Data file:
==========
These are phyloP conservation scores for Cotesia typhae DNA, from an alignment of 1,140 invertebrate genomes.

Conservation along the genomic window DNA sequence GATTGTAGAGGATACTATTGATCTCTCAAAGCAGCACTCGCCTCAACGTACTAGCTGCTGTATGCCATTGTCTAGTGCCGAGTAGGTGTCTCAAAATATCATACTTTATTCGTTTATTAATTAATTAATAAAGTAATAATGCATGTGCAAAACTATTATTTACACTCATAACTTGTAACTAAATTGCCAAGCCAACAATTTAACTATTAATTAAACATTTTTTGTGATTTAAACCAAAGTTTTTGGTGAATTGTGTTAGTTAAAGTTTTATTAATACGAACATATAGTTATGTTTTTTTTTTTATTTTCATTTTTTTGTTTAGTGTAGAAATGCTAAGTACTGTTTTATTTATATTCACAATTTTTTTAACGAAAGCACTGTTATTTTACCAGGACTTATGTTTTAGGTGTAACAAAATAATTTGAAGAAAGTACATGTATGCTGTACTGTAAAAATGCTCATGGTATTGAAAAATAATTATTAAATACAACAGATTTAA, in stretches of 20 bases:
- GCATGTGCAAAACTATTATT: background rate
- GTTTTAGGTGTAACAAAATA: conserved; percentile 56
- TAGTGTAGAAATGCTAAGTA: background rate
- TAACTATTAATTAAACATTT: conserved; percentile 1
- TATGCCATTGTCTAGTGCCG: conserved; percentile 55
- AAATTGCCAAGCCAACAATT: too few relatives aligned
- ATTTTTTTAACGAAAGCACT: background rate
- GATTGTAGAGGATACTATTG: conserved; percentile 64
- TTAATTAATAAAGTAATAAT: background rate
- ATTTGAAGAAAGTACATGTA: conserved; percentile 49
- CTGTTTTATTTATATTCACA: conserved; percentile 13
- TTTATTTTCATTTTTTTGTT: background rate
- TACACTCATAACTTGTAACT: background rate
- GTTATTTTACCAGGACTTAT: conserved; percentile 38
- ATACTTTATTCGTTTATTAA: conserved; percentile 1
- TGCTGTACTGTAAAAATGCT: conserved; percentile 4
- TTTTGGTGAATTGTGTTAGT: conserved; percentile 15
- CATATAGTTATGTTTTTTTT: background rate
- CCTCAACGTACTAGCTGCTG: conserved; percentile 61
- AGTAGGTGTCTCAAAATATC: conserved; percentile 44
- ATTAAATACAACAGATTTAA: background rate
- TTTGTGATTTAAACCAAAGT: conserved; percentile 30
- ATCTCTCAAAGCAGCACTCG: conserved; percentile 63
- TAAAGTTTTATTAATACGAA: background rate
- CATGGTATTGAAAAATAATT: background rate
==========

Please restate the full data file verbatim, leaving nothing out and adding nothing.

These are phyloP conservation scores for Cotesia typhae DNA, from an alignment of 1,140 invertebrate genomes.

Conservation along the genomic window DNA sequence GATTGTAGAGGATACTATTGATCTCTCAAAGCAGCACTCGCCTCAACGTACTAGCTGCTGTATGCCATTGTCTAGTGCCGAGTAGGTGTCTCAAAATATCATACTTTATTCGTTTATTAATTAATTAATAAAGTAATAATGCATGTGCAAAACTATTATTTACACTCATAACTTGTAACTAAATTGCCAAGCCAACAATTTAACTATTAATTAAACATTTTTTGTGATTTAAACCAAAGTTTTTGGTGAATTGTGTTAGTTAAAGTTTTATTAATACGAACATATAGTTATGTTTTTTTTTTTATTTTCATTTTTTTGTTTAGTGTAGAAATGCTAAGTACTGTTTTATTTATATTCACAATTTTTTTAACGAAAGCACTGTTATTTTACCAGGACTTATGTTTTAGGTGTAACAAAATAATTTGAAGAAAGTACATGTATGCTGTACTGTAAAAATGCTCATGGTATTGAAAAATAATTATTAAATACAACAGATTTAA, in stretches of 20 bases:
- GCATGTGCAAAACTATTATT: background rate
- GTTTTAGGTGTAACAAAATA: conserved; percentile 56
- TAGTGTAGAAATGCTAAGTA: background rate
- TAACTATTAATTAAACATTT: conserved; percentile 1
- TATGCCATTGTCTAGTGCCG: conserved; percentile 55
- AAATTGCCAAGCCAACAATT: too few relatives aligned
- ATTTTTTTAACGAAAGCACT: background rate
- GATTGTAGAGGATACTATTG: conserved; percentile 64
- TTAATTAATAAAGTAATAAT: background rate
- ATTTGAAGAAAGTACATGTA: conserved; percentile 49
- CTGTTTTATTTATATTCACA: conserved; percentile 13
- TTTATTTTCATTTTTTTGTT: background rate
- TACACTCATAACTTGTAACT: background rate
- GTTATTTTACCAGGACTTAT: conserved; percentile 38
- ATACTTTATTCGTTTATTAA: conserved; percentile 1
- TGCTGTACTGTAAAAATGCT: conserved; percentile 4
- TTTTGGTGAATTGTGTTAGT: conserved; percentile 15
- CATATAGTTATGTTTTTTTT: background rate
- CCTCAACGTACTAGCTGCTG: conserved; percentile 61
- AGTAGGTGTCTCAAAATATC: conserved; percentile 44
- ATTAAATACAACAGATTTAA: background rate
- TTTGTGATTTAAACCAAAGT: conserved; percentile 30
- ATCTCTCAAAGCAGCACTCG: conserved; percentile 63
- TAAAGTTTTATTAATACGAA: background rate
- CATGGTATTGAAAAATAATT: background rate